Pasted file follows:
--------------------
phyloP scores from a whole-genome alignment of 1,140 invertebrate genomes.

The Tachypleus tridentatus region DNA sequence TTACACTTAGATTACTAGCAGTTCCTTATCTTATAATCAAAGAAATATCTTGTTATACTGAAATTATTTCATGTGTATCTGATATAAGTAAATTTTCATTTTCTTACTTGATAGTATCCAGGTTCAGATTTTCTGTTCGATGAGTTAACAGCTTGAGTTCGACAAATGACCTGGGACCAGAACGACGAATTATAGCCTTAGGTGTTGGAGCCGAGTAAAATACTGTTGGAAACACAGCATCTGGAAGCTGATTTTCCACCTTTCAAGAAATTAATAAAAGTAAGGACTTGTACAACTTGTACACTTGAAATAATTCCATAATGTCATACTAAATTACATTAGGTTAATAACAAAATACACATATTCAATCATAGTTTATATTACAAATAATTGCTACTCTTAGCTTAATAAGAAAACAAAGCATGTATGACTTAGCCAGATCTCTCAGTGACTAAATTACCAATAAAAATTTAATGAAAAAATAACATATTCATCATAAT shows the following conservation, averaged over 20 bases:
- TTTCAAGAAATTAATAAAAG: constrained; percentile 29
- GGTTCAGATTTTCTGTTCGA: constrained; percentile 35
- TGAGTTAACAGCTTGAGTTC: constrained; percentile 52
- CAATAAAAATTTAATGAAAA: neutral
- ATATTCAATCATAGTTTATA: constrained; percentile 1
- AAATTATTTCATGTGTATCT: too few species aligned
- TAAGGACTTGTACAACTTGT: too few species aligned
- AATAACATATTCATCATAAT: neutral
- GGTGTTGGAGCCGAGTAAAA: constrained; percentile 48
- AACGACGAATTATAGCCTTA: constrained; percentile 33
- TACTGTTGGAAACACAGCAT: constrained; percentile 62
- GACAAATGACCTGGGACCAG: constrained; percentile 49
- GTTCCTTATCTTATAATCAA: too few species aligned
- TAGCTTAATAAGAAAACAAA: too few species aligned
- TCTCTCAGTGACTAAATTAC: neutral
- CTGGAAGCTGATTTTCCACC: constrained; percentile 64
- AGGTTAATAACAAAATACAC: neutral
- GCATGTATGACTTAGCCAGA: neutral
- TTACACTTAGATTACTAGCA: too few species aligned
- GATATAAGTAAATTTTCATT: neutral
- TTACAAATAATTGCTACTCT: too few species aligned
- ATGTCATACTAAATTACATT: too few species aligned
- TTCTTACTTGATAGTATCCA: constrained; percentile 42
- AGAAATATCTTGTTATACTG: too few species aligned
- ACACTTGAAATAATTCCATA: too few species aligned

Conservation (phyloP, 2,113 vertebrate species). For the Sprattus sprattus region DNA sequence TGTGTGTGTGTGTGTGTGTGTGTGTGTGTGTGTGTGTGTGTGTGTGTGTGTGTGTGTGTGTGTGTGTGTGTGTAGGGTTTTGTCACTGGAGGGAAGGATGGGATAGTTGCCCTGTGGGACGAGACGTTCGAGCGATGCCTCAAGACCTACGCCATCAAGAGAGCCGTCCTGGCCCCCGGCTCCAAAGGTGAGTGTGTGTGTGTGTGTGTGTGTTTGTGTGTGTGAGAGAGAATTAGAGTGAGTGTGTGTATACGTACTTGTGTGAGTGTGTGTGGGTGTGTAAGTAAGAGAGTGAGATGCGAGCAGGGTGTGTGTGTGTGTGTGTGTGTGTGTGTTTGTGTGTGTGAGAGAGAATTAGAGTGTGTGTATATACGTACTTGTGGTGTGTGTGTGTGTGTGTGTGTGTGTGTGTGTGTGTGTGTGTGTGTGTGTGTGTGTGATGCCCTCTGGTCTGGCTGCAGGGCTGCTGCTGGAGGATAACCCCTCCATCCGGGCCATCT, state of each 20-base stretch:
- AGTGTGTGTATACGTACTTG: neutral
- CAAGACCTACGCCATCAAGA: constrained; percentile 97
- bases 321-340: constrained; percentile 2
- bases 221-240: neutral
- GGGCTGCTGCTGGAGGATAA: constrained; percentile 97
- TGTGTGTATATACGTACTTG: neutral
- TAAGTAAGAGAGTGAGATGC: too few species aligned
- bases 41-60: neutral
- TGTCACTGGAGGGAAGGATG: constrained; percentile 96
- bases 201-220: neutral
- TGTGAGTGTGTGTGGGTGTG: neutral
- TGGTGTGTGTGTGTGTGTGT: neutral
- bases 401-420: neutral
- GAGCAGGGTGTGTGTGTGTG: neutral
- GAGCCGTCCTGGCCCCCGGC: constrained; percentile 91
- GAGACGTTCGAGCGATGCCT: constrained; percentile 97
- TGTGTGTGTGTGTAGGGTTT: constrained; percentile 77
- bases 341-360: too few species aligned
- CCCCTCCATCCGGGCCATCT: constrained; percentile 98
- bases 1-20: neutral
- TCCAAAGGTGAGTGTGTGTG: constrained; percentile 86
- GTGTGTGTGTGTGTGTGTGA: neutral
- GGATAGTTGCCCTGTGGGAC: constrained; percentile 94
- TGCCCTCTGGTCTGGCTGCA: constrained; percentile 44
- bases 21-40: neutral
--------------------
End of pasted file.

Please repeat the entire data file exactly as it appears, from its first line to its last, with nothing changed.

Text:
phyloP scores from a whole-genome alignment of 1,140 invertebrate genomes.

The Tachypleus tridentatus region DNA sequence TTACACTTAGATTACTAGCAGTTCCTTATCTTATAATCAAAGAAATATCTTGTTATACTGAAATTATTTCATGTGTATCTGATATAAGTAAATTTTCATTTTCTTACTTGATAGTATCCAGGTTCAGATTTTCTGTTCGATGAGTTAACAGCTTGAGTTCGACAAATGACCTGGGACCAGAACGACGAATTATAGCCTTAGGTGTTGGAGCCGAGTAAAATACTGTTGGAAACACAGCATCTGGAAGCTGATTTTCCACCTTTCAAGAAATTAATAAAAGTAAGGACTTGTACAACTTGTACACTTGAAATAATTCCATAATGTCATACTAAATTACATTAGGTTAATAACAAAATACACATATTCAATCATAGTTTATATTACAAATAATTGCTACTCTTAGCTTAATAAGAAAACAAAGCATGTATGACTTAGCCAGATCTCTCAGTGACTAAATTACCAATAAAAATTTAATGAAAAAATAACATATTCATCATAAT shows the following conservation, averaged over 20 bases:
- TTTCAAGAAATTAATAAAAG: constrained; percentile 29
- GGTTCAGATTTTCTGTTCGA: constrained; percentile 35
- TGAGTTAACAGCTTGAGTTC: constrained; percentile 52
- CAATAAAAATTTAATGAAAA: neutral
- ATATTCAATCATAGTTTATA: constrained; percentile 1
- AAATTATTTCATGTGTATCT: too few species aligned
- TAAGGACTTGTACAACTTGT: too few species aligned
- AATAACATATTCATCATAAT: neutral
- GGTGTTGGAGCCGAGTAAAA: constrained; percentile 48
- AACGACGAATTATAGCCTTA: constrained; percentile 33
- TACTGTTGGAAACACAGCAT: constrained; percentile 62
- GACAAATGACCTGGGACCAG: constrained; percentile 49
- GTTCCTTATCTTATAATCAA: too few species aligned
- TAGCTTAATAAGAAAACAAA: too few species aligned
- TCTCTCAGTGACTAAATTAC: neutral
- CTGGAAGCTGATTTTCCACC: constrained; percentile 64
- AGGTTAATAACAAAATACAC: neutral
- GCATGTATGACTTAGCCAGA: neutral
- TTACACTTAGATTACTAGCA: too few species aligned
- GATATAAGTAAATTTTCATT: neutral
- TTACAAATAATTGCTACTCT: too few species aligned
- ATGTCATACTAAATTACATT: too few species aligned
- TTCTTACTTGATAGTATCCA: constrained; percentile 42
- AGAAATATCTTGTTATACTG: too few species aligned
- ACACTTGAAATAATTCCATA: too few species aligned

Conservation (phyloP, 2,113 vertebrate species). For the Sprattus sprattus region DNA sequence TGTGTGTGTGTGTGTGTGTGTGTGTGTGTGTGTGTGTGTGTGTGTGTGTGTGTGTGTGTGTGTGTGTGTGTGTAGGGTTTTGTCACTGGAGGGAAGGATGGGATAGTTGCCCTGTGGGACGAGACGTTCGAGCGATGCCTCAAGACCTACGCCATCAAGAGAGCCGTCCTGGCCCCCGGCTCCAAAGGTGAGTGTGTGTGTGTGTGTGTGTGTTTGTGTGTGTGAGAGAGAATTAGAGTGAGTGTGTGTATACGTACTTGTGTGAGTGTGTGTGGGTGTGTAAGTAAGAGAGTGAGATGCGAGCAGGGTGTGTGTGTGTGTGTGTGTGTGTGTGTTTGTGTGTGTGAGAGAGAATTAGAGTGTGTGTATATACGTACTTGTGGTGTGTGTGTGTGTGTGTGTGTGTGTGTGTGTGTGTGTGTGTGTGTGTGTGTGTGTGATGCCCTCTGGTCTGGCTGCAGGGCTGCTGCTGGAGGATAACCCCTCCATCCGGGCCATCT, state of each 20-base stretch:
- AGTGTGTGTATACGTACTTG: neutral
- CAAGACCTACGCCATCAAGA: constrained; percentile 97
- bases 321-340: constrained; percentile 2
- bases 221-240: neutral
- GGGCTGCTGCTGGAGGATAA: constrained; percentile 97
- TGTGTGTATATACGTACTTG: neutral
- TAAGTAAGAGAGTGAGATGC: too few species aligned
- bases 41-60: neutral
- TGTCACTGGAGGGAAGGATG: constrained; percentile 96
- bases 201-220: neutral
- TGTGAGTGTGTGTGGGTGTG: neutral
- TGGTGTGTGTGTGTGTGTGT: neutral
- bases 401-420: neutral
- GAGCAGGGTGTGTGTGTGTG: neutral
- GAGCCGTCCTGGCCCCCGGC: constrained; percentile 91
- GAGACGTTCGAGCGATGCCT: constrained; percentile 97
- TGTGTGTGTGTGTAGGGTTT: constrained; percentile 77
- bases 341-360: too few species aligned
- CCCCTCCATCCGGGCCATCT: constrained; percentile 98
- bases 1-20: neutral
- TCCAAAGGTGAGTGTGTGTG: constrained; percentile 86
- GTGTGTGTGTGTGTGTGTGA: neutral
- GGATAGTTGCCCTGTGGGAC: constrained; percentile 94
- TGCCCTCTGGTCTGGCTGCA: constrained; percentile 44
- bases 21-40: neutral